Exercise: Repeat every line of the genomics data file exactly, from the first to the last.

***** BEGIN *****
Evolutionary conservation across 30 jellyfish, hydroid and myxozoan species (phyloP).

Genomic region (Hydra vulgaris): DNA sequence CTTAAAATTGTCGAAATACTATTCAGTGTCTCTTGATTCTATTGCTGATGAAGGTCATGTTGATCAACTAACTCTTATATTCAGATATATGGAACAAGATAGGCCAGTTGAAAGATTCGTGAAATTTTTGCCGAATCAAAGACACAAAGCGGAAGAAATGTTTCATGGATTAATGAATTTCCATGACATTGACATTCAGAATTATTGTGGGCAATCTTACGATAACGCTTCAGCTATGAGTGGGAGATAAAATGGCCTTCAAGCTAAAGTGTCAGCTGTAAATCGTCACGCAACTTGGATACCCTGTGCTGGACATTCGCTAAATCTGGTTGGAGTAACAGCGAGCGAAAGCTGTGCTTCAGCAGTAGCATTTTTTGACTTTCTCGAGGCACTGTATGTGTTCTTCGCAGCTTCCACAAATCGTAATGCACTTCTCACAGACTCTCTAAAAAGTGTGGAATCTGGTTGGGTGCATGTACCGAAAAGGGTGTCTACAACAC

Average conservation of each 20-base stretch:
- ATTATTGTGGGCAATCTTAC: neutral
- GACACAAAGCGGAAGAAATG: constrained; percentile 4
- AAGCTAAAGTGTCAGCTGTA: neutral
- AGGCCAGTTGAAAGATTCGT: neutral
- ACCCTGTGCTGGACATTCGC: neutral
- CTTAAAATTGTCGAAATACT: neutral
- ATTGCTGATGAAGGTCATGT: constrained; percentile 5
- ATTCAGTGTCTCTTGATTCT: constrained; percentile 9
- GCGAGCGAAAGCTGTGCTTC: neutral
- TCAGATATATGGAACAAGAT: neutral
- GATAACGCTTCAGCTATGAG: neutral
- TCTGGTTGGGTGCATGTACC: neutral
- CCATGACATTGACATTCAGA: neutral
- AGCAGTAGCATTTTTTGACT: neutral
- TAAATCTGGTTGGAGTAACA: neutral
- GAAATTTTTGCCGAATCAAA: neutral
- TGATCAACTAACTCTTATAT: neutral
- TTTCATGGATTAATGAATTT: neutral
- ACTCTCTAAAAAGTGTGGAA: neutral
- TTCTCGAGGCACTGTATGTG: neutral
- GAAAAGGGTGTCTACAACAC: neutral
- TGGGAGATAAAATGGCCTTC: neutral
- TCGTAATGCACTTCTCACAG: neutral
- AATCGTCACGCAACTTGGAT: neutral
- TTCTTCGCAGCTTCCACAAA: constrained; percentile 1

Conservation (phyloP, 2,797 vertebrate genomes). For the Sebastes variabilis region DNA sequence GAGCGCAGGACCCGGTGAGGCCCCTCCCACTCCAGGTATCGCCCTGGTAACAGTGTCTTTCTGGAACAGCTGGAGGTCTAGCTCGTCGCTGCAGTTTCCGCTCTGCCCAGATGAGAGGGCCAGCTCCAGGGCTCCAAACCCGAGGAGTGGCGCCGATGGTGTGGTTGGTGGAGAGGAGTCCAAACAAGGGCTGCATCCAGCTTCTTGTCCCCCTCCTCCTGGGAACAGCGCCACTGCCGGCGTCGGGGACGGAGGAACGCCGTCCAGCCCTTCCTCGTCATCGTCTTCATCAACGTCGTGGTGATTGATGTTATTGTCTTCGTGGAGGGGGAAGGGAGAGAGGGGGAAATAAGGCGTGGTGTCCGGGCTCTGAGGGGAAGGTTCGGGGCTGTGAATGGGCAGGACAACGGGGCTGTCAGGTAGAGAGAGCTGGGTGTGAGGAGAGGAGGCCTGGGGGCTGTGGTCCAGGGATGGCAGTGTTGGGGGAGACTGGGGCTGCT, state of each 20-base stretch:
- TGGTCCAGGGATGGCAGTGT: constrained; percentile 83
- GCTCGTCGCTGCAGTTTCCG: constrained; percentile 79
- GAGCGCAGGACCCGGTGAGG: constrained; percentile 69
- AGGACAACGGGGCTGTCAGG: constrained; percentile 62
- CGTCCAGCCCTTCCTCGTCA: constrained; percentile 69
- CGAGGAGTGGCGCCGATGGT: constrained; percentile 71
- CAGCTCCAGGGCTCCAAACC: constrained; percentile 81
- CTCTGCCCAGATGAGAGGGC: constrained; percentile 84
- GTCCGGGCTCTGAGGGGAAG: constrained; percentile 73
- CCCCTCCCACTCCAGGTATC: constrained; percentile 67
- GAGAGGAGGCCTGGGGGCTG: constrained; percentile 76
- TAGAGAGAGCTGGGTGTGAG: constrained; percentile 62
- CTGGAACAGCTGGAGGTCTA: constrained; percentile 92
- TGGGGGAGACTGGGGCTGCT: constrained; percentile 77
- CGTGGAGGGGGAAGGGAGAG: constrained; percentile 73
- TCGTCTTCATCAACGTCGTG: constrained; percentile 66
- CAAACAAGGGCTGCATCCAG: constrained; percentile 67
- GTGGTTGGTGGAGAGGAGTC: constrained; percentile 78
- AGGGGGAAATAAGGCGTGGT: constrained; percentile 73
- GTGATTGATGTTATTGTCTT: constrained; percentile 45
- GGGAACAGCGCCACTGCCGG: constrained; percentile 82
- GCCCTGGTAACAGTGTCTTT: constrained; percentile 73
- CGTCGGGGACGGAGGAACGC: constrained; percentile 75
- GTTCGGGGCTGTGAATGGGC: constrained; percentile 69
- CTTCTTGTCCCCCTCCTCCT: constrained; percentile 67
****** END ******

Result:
Evolutionary conservation across 30 jellyfish, hydroid and myxozoan species (phyloP).

Genomic region (Hydra vulgaris): DNA sequence CTTAAAATTGTCGAAATACTATTCAGTGTCTCTTGATTCTATTGCTGATGAAGGTCATGTTGATCAACTAACTCTTATATTCAGATATATGGAACAAGATAGGCCAGTTGAAAGATTCGTGAAATTTTTGCCGAATCAAAGACACAAAGCGGAAGAAATGTTTCATGGATTAATGAATTTCCATGACATTGACATTCAGAATTATTGTGGGCAATCTTACGATAACGCTTCAGCTATGAGTGGGAGATAAAATGGCCTTCAAGCTAAAGTGTCAGCTGTAAATCGTCACGCAACTTGGATACCCTGTGCTGGACATTCGCTAAATCTGGTTGGAGTAACAGCGAGCGAAAGCTGTGCTTCAGCAGTAGCATTTTTTGACTTTCTCGAGGCACTGTATGTGTTCTTCGCAGCTTCCACAAATCGTAATGCACTTCTCACAGACTCTCTAAAAAGTGTGGAATCTGGTTGGGTGCATGTACCGAAAAGGGTGTCTACAACAC

Average conservation of each 20-base stretch:
- ATTATTGTGGGCAATCTTAC: neutral
- GACACAAAGCGGAAGAAATG: constrained; percentile 4
- AAGCTAAAGTGTCAGCTGTA: neutral
- AGGCCAGTTGAAAGATTCGT: neutral
- ACCCTGTGCTGGACATTCGC: neutral
- CTTAAAATTGTCGAAATACT: neutral
- ATTGCTGATGAAGGTCATGT: constrained; percentile 5
- ATTCAGTGTCTCTTGATTCT: constrained; percentile 9
- GCGAGCGAAAGCTGTGCTTC: neutral
- TCAGATATATGGAACAAGAT: neutral
- GATAACGCTTCAGCTATGAG: neutral
- TCTGGTTGGGTGCATGTACC: neutral
- CCATGACATTGACATTCAGA: neutral
- AGCAGTAGCATTTTTTGACT: neutral
- TAAATCTGGTTGGAGTAACA: neutral
- GAAATTTTTGCCGAATCAAA: neutral
- TGATCAACTAACTCTTATAT: neutral
- TTTCATGGATTAATGAATTT: neutral
- ACTCTCTAAAAAGTGTGGAA: neutral
- TTCTCGAGGCACTGTATGTG: neutral
- GAAAAGGGTGTCTACAACAC: neutral
- TGGGAGATAAAATGGCCTTC: neutral
- TCGTAATGCACTTCTCACAG: neutral
- AATCGTCACGCAACTTGGAT: neutral
- TTCTTCGCAGCTTCCACAAA: constrained; percentile 1

Conservation (phyloP, 2,797 vertebrate genomes). For the Sebastes variabilis region DNA sequence GAGCGCAGGACCCGGTGAGGCCCCTCCCACTCCAGGTATCGCCCTGGTAACAGTGTCTTTCTGGAACAGCTGGAGGTCTAGCTCGTCGCTGCAGTTTCCGCTCTGCCCAGATGAGAGGGCCAGCTCCAGGGCTCCAAACCCGAGGAGTGGCGCCGATGGTGTGGTTGGTGGAGAGGAGTCCAAACAAGGGCTGCATCCAGCTTCTTGTCCCCCTCCTCCTGGGAACAGCGCCACTGCCGGCGTCGGGGACGGAGGAACGCCGTCCAGCCCTTCCTCGTCATCGTCTTCATCAACGTCGTGGTGATTGATGTTATTGTCTTCGTGGAGGGGGAAGGGAGAGAGGGGGAAATAAGGCGTGGTGTCCGGGCTCTGAGGGGAAGGTTCGGGGCTGTGAATGGGCAGGACAACGGGGCTGTCAGGTAGAGAGAGCTGGGTGTGAGGAGAGGAGGCCTGGGGGCTGTGGTCCAGGGATGGCAGTGTTGGGGGAGACTGGGGCTGCT, state of each 20-base stretch:
- TGGTCCAGGGATGGCAGTGT: constrained; percentile 83
- GCTCGTCGCTGCAGTTTCCG: constrained; percentile 79
- GAGCGCAGGACCCGGTGAGG: constrained; percentile 69
- AGGACAACGGGGCTGTCAGG: constrained; percentile 62
- CGTCCAGCCCTTCCTCGTCA: constrained; percentile 69
- CGAGGAGTGGCGCCGATGGT: constrained; percentile 71
- CAGCTCCAGGGCTCCAAACC: constrained; percentile 81
- CTCTGCCCAGATGAGAGGGC: constrained; percentile 84
- GTCCGGGCTCTGAGGGGAAG: constrained; percentile 73
- CCCCTCCCACTCCAGGTATC: constrained; percentile 67
- GAGAGGAGGCCTGGGGGCTG: constrained; percentile 76
- TAGAGAGAGCTGGGTGTGAG: constrained; percentile 62
- CTGGAACAGCTGGAGGTCTA: constrained; percentile 92
- TGGGGGAGACTGGGGCTGCT: constrained; percentile 77
- CGTGGAGGGGGAAGGGAGAG: constrained; percentile 73
- TCGTCTTCATCAACGTCGTG: constrained; percentile 66
- CAAACAAGGGCTGCATCCAG: constrained; percentile 67
- GTGGTTGGTGGAGAGGAGTC: constrained; percentile 78
- AGGGGGAAATAAGGCGTGGT: constrained; percentile 73
- GTGATTGATGTTATTGTCTT: constrained; percentile 45
- GGGAACAGCGCCACTGCCGG: constrained; percentile 82
- GCCCTGGTAACAGTGTCTTT: constrained; percentile 73
- CGTCGGGGACGGAGGAACGC: constrained; percentile 75
- GTTCGGGGCTGTGAATGGGC: constrained; percentile 69
- CTTCTTGTCCCCCTCCTCCT: constrained; percentile 67